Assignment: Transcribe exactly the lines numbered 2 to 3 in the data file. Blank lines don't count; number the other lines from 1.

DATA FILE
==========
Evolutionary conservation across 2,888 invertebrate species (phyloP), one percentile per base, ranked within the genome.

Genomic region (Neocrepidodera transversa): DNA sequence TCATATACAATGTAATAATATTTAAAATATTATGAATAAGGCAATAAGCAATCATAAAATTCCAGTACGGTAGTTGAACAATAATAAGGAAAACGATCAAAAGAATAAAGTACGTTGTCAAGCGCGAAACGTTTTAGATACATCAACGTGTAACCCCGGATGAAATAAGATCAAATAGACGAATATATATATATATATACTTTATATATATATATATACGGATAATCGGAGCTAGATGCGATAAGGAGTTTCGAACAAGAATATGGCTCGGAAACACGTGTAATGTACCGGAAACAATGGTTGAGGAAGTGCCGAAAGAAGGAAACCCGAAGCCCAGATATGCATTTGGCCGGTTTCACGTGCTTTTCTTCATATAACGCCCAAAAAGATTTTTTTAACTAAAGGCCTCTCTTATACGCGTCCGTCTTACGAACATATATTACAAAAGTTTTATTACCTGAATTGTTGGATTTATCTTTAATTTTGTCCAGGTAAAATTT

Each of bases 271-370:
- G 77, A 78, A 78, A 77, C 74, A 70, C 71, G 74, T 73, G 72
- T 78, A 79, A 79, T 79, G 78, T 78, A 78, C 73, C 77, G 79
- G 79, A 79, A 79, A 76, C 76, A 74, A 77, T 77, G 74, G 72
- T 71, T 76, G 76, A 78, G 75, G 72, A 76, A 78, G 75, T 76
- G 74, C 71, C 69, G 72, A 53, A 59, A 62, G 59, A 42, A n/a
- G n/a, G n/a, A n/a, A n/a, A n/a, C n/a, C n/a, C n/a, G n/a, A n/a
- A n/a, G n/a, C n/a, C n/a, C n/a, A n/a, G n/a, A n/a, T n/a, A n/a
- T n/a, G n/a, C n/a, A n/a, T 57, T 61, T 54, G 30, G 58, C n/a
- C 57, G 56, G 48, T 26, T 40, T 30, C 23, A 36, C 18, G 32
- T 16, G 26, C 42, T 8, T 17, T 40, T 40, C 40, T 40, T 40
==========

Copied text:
Genomic region (Neocrepidodera transversa): DNA sequence TCATATACAATGTAATAATATTTAAAATATTATGAATAAGGCAATAAGCAATCATAAAATTCCAGTACGGTAGTTGAACAATAATAAGGAAAACGATCAAAAGAATAAAGTACGTTGTCAAGCGCGAAACGTTTTAGATACATCAACGTGTAACCCCGGATGAAATAAGATCAAATAGACGAATATATATATATATATACTTTATATATATATATATACGGATAATCGGAGCTAGATGCGATAAGGAGTTTCGAACAAGAATATGGCTCGGAAACACGTGTAATGTACCGGAAACAATGGTTGAGGAAGTGCCGAAAGAAGGAAACCCGAAGCCCAGATATGCATTTGGCCGGTTTCACGTGCTTTTCTTCATATAACGCCCAAAAAGATTTTTTTAACTAAAGGCCTCTCTTATACGCGTCCGTCTTACGAACATATATTACAAAAGTTTTATTACCTGAATTGTTGGATTTATCTTTAATTTTGTCCAGGTAAAATTT

Each of bases 271-370: